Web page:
Bilateral relations between Indonesia and Australia are like a teenage love story. While it’s normal that any relationship experiences its ups and downs, ties between Australia and Indonesia can change particularly quickly from great to very bad
Just several months ago, Australian officials and media called President Susilo Bambang Yudhoyono Australia’s biggest friend. The president was welcomed with a standing ovation at the Australian parliament, with most lawmakers in Canberra concluding that relations were at a historic high.
Many of us here in Indonesia also believed that Australia was finally putting enough trust in Indonesia and that suspicion left over from the New Order era — when Australians believed the Indonesian Military was about to invade — had faded.
But just weeks later, relations fell to a historic low, with reports of Australia spying on Yudhoyono, his wife and other officials making headlines in both countries. Indonesia quickly ordered its envoy to return to Jakarta indefinitely. Now, we are witnessing a further blow, as Australia has admitted it breached Indonesian waters, sparking more anger in Jakarta.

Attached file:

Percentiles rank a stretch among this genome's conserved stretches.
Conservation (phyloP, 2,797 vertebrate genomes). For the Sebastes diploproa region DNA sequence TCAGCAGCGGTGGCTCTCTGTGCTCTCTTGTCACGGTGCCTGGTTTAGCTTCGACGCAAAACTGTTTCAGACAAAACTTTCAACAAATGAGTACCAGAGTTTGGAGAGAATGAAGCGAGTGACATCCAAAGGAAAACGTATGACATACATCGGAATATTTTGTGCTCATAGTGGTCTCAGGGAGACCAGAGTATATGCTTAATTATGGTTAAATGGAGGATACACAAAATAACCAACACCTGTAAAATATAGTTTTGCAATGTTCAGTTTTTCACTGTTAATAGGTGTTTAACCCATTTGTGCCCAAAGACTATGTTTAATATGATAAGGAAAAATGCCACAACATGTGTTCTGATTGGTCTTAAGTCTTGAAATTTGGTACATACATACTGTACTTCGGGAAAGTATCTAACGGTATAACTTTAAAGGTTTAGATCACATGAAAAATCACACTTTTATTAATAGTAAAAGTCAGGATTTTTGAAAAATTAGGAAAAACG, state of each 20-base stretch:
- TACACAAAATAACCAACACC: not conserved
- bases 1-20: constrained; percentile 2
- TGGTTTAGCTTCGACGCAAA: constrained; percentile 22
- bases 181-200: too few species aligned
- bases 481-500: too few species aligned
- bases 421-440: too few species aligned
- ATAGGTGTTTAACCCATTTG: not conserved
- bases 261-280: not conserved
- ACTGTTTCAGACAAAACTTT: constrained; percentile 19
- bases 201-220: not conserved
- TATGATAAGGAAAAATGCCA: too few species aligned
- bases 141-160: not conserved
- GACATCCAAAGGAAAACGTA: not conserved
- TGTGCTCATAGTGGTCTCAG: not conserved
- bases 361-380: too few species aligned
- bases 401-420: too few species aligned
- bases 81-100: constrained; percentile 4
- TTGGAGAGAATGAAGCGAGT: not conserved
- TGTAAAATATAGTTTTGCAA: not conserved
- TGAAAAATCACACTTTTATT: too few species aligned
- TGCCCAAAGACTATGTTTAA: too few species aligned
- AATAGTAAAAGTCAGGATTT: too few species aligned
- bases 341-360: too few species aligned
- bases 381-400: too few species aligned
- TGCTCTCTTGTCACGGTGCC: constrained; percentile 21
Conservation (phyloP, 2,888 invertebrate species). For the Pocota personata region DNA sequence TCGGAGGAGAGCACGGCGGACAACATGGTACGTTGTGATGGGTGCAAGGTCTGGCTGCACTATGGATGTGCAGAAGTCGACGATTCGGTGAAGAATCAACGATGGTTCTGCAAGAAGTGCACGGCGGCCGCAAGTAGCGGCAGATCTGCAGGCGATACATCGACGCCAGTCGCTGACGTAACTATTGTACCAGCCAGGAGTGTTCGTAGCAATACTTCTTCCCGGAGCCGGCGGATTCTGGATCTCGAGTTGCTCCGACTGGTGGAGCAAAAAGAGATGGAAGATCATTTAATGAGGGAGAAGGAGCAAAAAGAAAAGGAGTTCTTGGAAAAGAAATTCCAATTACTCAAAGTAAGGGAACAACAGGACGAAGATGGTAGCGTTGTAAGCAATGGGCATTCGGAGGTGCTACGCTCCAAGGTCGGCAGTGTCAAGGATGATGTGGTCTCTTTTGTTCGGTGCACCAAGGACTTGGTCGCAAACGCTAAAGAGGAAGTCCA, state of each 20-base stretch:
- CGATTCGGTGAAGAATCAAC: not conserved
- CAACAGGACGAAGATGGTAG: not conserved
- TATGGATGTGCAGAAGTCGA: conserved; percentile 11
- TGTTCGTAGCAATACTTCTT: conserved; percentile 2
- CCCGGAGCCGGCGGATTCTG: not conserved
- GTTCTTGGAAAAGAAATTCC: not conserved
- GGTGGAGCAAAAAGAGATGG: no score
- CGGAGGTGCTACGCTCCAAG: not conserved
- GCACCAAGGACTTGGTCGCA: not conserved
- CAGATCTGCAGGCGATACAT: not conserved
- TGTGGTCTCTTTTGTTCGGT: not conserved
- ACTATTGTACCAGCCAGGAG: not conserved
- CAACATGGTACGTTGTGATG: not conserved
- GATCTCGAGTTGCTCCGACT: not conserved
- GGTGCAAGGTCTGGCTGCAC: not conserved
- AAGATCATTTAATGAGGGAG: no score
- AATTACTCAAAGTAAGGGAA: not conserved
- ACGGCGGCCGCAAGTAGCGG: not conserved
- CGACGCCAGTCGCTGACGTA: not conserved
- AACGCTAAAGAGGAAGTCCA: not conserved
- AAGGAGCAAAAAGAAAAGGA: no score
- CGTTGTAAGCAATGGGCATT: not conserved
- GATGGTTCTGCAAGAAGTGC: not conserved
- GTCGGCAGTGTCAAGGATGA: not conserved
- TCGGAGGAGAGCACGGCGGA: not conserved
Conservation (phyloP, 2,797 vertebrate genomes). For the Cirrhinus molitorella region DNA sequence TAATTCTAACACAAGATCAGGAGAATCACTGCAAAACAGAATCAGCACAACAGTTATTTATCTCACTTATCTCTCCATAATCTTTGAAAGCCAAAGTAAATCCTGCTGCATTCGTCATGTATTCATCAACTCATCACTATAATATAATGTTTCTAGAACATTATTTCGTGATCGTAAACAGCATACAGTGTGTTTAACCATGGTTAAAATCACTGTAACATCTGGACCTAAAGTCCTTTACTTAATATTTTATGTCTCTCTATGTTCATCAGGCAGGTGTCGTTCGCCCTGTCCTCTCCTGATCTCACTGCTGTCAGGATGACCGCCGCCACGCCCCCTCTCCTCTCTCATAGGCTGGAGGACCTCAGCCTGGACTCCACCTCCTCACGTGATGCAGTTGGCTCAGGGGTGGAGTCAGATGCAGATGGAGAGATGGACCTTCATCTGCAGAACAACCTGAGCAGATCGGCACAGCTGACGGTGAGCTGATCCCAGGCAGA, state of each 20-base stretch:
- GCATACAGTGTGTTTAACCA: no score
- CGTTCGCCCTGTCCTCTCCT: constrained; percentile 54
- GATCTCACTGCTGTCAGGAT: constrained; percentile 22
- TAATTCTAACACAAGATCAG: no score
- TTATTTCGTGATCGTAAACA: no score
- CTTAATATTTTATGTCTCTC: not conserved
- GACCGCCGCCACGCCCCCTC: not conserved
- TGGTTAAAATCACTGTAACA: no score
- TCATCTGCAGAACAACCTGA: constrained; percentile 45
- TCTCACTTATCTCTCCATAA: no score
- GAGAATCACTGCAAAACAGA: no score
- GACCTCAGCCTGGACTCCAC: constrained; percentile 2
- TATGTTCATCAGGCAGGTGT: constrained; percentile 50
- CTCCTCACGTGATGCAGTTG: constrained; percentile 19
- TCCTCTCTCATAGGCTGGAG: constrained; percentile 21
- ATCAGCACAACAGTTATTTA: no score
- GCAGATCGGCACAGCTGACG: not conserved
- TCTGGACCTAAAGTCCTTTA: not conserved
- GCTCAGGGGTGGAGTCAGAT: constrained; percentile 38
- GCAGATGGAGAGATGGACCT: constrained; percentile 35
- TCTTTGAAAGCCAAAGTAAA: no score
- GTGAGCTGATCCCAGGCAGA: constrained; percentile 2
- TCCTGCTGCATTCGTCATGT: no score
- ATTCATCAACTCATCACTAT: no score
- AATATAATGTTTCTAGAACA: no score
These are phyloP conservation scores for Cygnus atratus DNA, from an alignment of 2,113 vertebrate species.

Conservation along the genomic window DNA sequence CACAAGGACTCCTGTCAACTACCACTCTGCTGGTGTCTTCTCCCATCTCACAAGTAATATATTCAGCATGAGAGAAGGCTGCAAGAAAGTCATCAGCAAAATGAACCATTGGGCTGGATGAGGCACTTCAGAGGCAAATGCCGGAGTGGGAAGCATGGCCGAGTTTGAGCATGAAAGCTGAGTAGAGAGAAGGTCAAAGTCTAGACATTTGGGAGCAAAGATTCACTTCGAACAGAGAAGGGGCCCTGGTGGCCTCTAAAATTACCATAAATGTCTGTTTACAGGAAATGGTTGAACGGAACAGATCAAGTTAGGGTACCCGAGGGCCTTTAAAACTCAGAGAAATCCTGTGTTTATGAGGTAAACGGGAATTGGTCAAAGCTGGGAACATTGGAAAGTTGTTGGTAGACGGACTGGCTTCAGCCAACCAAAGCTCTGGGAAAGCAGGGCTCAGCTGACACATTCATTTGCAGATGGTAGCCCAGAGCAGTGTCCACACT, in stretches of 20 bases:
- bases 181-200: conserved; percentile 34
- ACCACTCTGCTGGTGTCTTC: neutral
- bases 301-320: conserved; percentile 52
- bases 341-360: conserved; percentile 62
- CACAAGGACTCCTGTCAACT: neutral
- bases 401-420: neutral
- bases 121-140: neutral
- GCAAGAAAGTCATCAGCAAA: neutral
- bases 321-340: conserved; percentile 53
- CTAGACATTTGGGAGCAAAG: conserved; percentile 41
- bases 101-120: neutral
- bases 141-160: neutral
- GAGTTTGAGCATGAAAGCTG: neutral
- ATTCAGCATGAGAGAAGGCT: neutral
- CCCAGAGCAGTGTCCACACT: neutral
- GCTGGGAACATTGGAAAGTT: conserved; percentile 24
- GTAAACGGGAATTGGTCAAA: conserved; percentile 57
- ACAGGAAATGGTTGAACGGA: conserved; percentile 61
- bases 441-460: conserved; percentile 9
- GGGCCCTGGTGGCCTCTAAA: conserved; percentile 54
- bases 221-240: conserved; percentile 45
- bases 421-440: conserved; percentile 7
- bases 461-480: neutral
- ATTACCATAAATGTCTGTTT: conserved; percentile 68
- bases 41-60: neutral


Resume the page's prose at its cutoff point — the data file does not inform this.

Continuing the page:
The series of incidents shows that there is a lack of trust and maturity in both nations. And that is a shame, because the people of the two countries have so much to gain from strong and healthy relations.
Indonesian people and officials should work harder to prove our trustworthiness and sincerity to the Australian media and people, who should in return ask their political leaders to act genuinely toward Indonesia.
We expected Australia to believe that Indonesia now is very different from the previous era, when impunity prevailed, and that Australia doesn’t need to spy on us for security reasons. But until this belief is firmly rooted, it will be impossible to strengthen ties permanently. Editorial ‘Jakarta Globe’
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